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EU Financing / Budgetary Affairs, Institutional and Legal Affairs, PUBLICATIONS

How the EU budget is spent: Justice Programme (2014-2020)

Written by Rafał Mańko,

European Union long shadow flag with a weight scale

© jpgon / Fotolia

EU law is applied on a daily basis by national judges in the Member States, who rely on assistance from the EU Court of Justice only in the most complicated cases. Judges otherwise interpret and apply EU law on their own. In the European area of freedom, security and justice, national courts are expected to cooperate ever more closely, as part of judicial cooperation in civil matters (including e.g. family law or company law) and judicial cooperation in criminal matters (e.g. European arrest warrant or cooperation in gathering evidence in cross-border criminal cases).

The justice programme seeks to contribute to the further development of a European area of justice. This area is based on two fundamental pillars: firstly, the mutual recognition of judicial decisions from various Member States, and secondly, the promotion of mutual trust between national judiciaries across the Union. The programme provides financial support for a wide array of actions, including analytical activities (research, collection of data, surveys etc.), training activities (including staff exchanges, workshops and seminars), mutual learning, support for national judiciaries, and European-level networks.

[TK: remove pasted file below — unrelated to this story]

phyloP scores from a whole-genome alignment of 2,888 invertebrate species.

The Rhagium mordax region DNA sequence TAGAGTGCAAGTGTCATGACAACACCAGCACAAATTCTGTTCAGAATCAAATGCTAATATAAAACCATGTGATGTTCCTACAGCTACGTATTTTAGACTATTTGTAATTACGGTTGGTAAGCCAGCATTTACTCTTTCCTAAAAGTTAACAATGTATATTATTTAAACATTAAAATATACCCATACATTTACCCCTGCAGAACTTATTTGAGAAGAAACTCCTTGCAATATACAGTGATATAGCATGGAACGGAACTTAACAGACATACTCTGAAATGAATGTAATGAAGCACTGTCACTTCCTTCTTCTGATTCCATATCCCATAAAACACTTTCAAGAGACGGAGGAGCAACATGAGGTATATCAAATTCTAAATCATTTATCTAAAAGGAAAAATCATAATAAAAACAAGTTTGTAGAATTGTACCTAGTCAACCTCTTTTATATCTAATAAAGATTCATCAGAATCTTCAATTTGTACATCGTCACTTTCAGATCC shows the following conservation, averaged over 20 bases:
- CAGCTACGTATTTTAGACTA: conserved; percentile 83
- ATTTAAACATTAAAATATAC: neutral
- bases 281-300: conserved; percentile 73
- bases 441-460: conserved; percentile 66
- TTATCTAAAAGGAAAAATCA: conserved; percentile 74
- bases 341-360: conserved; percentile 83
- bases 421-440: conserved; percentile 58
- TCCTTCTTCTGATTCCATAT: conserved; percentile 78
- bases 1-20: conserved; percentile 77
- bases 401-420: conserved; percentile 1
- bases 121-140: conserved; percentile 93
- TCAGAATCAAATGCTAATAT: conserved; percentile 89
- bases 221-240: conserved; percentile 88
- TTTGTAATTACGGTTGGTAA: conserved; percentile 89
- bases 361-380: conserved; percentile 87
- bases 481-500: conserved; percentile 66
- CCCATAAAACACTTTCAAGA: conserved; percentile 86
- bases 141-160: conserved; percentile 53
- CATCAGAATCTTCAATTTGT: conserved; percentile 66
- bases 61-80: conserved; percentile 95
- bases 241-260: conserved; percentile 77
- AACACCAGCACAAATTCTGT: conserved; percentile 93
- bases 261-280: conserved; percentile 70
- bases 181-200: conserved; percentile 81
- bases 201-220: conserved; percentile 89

The justice programme is endowed with a budget of €377.6 million for the 2014-2020 period, with around 34 % of this to be spent on judicial training, 32 % on access to justice, 29 % on judicial cooperation and 5 % on the drugs prevention policy. Items financed by the justice programme include the EU’s membership in the Hague Conference on Private International Law, EU cooperation with the Council of Europe with regard to human rights protection, implementation of the e-Justice platform, as well as collaboration between judiciaries within the framework of the European Judicial Training Network, on top of numerous projects aimed at enhancing the quality of the judiciaries of EU Member States in the field of civil and criminal procedure.

Read the complete briefing on ‘How the EU budget is spent: Justice Programme (2014-2020)‘.

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The content of all documents (and articles) contained in this blog is the sole responsibility of the author and any opinions expressed therein do not necessarily represent the official position of the European Parliament. It is addressed to the Members and staff of the EP for their parliamentary work. Reproduction and translation for non-commercial purposes are authorised, provided the source is acknowledged and the European Parliament is given prior notice and sent a copy. Copyright © European Union, 2014. All rights reserved

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